Movies: "Short Term 12" | Arts & Culture

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Movies: "Short Term 12"
Movies: "Short Term 12"

Snuggled into the cineplex opposite such monster hits as “Gravity” and “Captain Phillips” is this small slice of reality, written and directed by 30-year old filmmaker Destin Daniel Cretton (“I Am Not a Hipster”).

See it if you can.

Cretton took a job at a center for troubled teenagers while in film school in California, and stayed on for two years.  That experience led to a short film that won big at Sundance in 2009, and is now a feature-length movie starring Brie Larson (Kate in “The United States of Tara”) and featuring a host of young actors from current or former TV series and movies.


Larson plays Grace, a young woman in nominal charge of a halfway house, overseeing about a dozen or so kids and a handful of staffers, and worrying about her supposedly secret relationship with fellow employee Mason (John Gallagher Jr. of “Pieces of April”).  Grace’s own personal baggage comes into play with the arrival of a particularly difficult teenager, Jayden (Kaitlyn Dever, Loretta in “Justified”).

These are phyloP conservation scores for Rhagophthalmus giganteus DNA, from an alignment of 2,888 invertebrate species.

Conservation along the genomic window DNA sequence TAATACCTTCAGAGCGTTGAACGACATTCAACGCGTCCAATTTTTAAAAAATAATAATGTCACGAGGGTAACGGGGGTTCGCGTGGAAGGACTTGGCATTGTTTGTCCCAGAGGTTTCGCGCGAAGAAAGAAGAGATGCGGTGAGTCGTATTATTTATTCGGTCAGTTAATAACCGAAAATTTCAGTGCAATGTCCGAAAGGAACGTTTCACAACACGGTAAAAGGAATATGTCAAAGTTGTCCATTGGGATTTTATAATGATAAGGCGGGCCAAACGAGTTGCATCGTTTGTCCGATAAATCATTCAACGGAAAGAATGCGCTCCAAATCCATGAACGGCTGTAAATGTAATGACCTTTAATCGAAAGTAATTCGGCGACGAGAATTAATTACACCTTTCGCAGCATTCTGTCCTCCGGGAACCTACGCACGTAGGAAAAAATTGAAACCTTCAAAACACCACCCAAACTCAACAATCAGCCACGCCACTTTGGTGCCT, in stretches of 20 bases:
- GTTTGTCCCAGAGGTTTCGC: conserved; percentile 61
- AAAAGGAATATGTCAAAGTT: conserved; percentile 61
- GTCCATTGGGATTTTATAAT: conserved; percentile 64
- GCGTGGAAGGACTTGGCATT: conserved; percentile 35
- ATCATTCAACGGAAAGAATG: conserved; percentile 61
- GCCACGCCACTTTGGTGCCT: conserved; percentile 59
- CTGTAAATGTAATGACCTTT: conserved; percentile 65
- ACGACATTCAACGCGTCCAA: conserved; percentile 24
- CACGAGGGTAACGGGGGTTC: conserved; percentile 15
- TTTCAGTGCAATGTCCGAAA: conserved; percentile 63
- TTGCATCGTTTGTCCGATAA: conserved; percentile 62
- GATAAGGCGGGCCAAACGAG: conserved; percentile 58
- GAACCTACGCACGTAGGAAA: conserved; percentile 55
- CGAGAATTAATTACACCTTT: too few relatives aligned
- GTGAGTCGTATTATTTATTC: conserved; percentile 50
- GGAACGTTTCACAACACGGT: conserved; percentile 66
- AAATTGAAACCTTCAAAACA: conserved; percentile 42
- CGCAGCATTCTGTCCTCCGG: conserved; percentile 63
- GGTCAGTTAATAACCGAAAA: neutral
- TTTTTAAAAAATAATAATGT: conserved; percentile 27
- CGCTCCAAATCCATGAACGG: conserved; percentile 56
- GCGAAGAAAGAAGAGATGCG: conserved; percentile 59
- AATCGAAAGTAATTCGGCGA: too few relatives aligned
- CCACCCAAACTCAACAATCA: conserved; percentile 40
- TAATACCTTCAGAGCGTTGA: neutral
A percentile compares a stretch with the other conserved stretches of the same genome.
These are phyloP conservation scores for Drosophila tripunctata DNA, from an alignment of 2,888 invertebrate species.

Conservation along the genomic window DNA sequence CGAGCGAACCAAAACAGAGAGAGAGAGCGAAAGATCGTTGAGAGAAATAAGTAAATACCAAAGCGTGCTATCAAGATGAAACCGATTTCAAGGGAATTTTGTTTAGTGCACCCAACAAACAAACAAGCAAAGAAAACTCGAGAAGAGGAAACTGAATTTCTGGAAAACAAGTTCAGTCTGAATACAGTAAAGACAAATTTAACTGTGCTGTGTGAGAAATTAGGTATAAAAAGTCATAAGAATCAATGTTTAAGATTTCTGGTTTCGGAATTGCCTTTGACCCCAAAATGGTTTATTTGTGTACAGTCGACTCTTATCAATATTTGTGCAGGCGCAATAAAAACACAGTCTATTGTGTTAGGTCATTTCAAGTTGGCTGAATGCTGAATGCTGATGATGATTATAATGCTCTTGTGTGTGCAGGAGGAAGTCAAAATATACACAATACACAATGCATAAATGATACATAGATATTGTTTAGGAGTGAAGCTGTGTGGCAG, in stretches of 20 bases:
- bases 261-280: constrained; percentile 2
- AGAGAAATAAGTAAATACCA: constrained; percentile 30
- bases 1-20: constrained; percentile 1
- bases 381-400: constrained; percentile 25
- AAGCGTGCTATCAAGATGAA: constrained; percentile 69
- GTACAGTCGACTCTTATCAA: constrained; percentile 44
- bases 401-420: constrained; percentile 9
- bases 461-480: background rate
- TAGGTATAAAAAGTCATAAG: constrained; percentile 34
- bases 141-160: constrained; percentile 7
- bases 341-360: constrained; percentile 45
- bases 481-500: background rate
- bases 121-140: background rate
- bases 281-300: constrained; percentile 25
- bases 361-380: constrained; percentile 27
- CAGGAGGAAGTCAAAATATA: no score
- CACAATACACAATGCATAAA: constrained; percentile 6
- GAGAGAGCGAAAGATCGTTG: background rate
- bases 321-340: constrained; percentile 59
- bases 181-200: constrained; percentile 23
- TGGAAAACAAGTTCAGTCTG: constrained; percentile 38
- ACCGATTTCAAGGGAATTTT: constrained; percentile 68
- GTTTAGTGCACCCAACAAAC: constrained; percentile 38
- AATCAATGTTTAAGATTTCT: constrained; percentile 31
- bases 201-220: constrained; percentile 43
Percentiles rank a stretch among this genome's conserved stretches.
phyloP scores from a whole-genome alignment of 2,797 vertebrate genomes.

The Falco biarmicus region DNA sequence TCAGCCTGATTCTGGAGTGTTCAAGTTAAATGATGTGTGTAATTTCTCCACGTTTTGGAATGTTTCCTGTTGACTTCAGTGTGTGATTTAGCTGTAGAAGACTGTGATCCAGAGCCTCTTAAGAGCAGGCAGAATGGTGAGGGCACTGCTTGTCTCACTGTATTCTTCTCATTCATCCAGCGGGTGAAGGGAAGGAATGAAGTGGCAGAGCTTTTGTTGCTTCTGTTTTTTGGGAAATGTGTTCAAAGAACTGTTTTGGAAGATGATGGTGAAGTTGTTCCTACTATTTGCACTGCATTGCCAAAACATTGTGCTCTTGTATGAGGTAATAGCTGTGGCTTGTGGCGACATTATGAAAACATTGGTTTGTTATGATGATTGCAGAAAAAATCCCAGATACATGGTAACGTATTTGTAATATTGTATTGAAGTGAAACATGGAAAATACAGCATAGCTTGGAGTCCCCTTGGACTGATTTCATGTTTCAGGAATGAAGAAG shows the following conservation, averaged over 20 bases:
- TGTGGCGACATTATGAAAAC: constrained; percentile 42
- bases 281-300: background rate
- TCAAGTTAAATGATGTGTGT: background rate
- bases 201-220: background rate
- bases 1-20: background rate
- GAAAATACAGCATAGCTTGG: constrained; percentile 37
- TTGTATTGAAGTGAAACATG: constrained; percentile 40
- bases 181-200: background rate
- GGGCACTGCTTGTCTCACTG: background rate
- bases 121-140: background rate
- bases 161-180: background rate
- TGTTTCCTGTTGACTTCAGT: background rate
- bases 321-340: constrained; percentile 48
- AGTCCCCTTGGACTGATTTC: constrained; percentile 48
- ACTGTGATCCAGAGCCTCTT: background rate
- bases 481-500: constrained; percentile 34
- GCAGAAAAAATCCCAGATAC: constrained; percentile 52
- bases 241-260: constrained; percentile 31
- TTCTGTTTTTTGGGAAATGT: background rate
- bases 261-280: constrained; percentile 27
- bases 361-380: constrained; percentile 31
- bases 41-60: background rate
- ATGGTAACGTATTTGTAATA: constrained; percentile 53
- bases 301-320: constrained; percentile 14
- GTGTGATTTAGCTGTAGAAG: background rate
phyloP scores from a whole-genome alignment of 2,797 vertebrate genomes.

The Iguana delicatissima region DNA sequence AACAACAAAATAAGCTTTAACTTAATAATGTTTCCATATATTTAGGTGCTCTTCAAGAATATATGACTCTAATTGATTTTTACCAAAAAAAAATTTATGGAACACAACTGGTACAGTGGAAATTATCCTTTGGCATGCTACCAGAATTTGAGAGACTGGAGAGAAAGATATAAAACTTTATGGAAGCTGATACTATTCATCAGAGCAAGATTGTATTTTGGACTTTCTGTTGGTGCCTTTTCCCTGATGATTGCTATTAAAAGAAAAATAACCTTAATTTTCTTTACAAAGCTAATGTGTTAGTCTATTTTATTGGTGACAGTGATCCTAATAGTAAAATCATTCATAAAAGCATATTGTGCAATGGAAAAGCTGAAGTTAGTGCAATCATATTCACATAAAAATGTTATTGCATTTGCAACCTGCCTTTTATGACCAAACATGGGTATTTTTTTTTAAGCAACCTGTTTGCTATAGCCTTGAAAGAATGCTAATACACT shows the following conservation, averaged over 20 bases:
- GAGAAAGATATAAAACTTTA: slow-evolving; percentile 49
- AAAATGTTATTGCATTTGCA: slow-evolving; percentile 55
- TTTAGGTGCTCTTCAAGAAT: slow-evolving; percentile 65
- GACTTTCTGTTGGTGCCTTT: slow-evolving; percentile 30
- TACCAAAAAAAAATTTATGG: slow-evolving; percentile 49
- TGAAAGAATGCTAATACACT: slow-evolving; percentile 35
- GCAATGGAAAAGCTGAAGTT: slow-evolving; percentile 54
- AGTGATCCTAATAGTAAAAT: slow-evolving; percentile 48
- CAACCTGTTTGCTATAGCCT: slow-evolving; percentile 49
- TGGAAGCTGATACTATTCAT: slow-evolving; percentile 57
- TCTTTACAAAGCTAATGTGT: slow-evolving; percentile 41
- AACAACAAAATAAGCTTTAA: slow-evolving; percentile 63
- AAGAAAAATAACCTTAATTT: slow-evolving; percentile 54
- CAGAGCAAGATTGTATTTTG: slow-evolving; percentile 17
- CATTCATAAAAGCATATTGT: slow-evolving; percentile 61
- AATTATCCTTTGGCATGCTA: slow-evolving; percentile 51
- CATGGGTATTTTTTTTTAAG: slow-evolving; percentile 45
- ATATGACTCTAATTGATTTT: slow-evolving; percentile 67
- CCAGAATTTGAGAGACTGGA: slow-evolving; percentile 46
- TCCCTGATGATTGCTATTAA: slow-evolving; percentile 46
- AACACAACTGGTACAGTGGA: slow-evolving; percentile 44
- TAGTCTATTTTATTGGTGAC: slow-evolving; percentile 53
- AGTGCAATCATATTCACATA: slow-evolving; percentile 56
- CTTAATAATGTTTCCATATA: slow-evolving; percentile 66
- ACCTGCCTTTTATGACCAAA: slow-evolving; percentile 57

Jayden has a big impact on many of the other kids, including Marcus (Keith Stanfield), an African-American with a horrific past, as well as staffers Nate (Rami Malek of “The Master”), Jessica (Stephanie Beatriz, currently in “Brooklyn Nine-Nine”) and the shelter’s director, Jack (Frantz Turner).  


But it is Grace who perceives that Jayden’s family life mirrors her own wounded past, and steps way over the line to help her.


Cretton’s sensitive screenplay captures authentic-sounding dialogue and believable situations, and is ably abetted by Brett Pawlak’s camera work.  Brie Larson’s Grace is utterly winning as the conflicted caregiver, and John Gallagher Jr. is sweet and vulnerable as her love interest.  Kaitlyn Dever’s guarded, tormented Jayden is also compelling.


Obviously, this is strong stuff, which is why the movie is rated R for language and adult situations.  


This is not some mawkish psychodrama, but rather an honest, touching and often humorous look at a group of young people in desperate need of support.  They’re a lot closer to home than just your local movie screen.


I give it a B-Plus.